Syrup of Dentition.

Botanical name: 


(Honey should not be given to children under 1 year. -Henriette

A compound, with the above as a title, is being ordered of the apothecaries of this city, by prescription, ordering by title alone, generally finds the dispenser unfamiliar with this class of preparations. In the absence of other accessible means it is, of course, only by application to the prescriber or to some druggist who may happen to possess it, that the dispenser can procure the formula. It is proper that as soon as such recipes come into vogue or use they should become, through publication, common property, to the end that all may have equal opportunity.

The writer, on procuring the formula, and being under the impression that it was original in the French Codex, applied to Professor Maisch, who, after examination, very kindly gave the following information:

Dorvault's l'Officine (but not the French Codex) contains the recipe under the name of 'Sirop de Dentition de Delabarre' with a formula very similar to that you gave me, as follows:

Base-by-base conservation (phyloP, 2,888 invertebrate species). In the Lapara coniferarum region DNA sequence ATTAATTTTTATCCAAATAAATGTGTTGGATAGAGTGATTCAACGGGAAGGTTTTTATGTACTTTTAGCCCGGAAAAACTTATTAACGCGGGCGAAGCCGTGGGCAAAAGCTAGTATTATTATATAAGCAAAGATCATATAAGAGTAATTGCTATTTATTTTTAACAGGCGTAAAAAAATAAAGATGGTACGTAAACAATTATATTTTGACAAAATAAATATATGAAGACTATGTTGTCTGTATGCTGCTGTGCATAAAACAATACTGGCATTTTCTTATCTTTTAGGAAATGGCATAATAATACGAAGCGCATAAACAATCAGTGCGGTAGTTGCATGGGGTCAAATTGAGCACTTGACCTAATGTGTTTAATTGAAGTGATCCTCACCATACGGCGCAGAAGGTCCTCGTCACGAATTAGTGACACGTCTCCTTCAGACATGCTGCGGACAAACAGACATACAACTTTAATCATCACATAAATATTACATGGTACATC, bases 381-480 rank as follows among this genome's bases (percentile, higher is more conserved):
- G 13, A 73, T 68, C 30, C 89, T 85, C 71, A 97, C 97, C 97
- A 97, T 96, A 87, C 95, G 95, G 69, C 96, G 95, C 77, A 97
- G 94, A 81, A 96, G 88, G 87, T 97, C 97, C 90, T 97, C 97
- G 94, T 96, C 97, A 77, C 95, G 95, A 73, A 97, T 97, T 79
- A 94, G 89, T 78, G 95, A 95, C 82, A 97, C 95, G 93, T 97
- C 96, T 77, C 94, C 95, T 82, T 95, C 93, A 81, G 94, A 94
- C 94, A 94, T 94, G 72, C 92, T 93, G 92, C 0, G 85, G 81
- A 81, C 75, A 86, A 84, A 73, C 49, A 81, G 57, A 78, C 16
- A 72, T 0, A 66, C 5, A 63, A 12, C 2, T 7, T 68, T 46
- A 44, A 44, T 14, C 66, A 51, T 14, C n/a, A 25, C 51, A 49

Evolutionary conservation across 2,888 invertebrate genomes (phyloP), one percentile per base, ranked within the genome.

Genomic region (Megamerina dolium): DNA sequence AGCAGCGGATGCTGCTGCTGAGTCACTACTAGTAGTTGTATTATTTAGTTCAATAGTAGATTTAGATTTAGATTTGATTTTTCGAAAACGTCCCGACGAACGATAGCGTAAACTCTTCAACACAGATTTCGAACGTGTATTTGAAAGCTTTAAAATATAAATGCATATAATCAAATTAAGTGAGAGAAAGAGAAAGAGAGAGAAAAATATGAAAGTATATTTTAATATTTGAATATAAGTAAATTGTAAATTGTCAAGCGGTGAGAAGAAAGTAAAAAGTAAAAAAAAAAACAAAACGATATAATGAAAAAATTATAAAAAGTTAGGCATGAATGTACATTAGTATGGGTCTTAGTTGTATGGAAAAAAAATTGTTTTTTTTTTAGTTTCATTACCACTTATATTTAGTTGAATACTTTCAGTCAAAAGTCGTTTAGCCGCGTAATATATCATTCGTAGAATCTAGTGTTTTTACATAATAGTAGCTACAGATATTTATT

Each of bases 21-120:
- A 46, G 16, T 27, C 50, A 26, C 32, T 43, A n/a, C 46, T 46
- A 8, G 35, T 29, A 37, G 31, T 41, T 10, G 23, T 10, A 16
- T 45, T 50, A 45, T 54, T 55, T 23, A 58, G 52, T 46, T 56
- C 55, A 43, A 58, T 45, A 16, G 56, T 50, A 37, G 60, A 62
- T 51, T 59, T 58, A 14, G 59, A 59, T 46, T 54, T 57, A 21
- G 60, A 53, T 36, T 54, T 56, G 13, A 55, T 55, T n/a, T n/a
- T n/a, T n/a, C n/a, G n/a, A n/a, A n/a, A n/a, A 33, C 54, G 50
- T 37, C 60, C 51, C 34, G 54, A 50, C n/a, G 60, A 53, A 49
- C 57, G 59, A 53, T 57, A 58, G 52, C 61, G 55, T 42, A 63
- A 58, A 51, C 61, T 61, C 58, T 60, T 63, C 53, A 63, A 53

Rx. Juice of fresh tamarinds 3 gm.
Infusion of saffron (strength 3 per cent.) 2 gm.
Purified honey 10 gm.
Tincture of vanilla 25 gm.

Dorvault says, in a note appended, "The juice of tamarinds may be replaced by the pulp diffused in water" (proportions not given), the fresh juice, of course, not being obtainable.

There being, as will be observed, considerable obscurity in regard to proportion of ingredients in the components of the above, something will have to be assumed by individual judgment in working out an acceptable and nice compound. The preparation will be assigned, naturally, a place among the fanciful, but will attract the attention of the younger members of the medical fraternity by its novelty. The elders, we imagine, will want it but seldom, unless it can be demonstrated that it has something of utility in it. As a placebo it may divert the infant by sweetening the coming tooth, but that it will assuage or mitigate the pain of that sometimes painful process, dentition (if that be the purpose and intention of the preparation), readers will pardon the writer for doubting.

PHILADELPHIA, November 15, 1884.

The American Journal of Pharmacy, Vol. 56, 1884, was edited by John M. Maisch.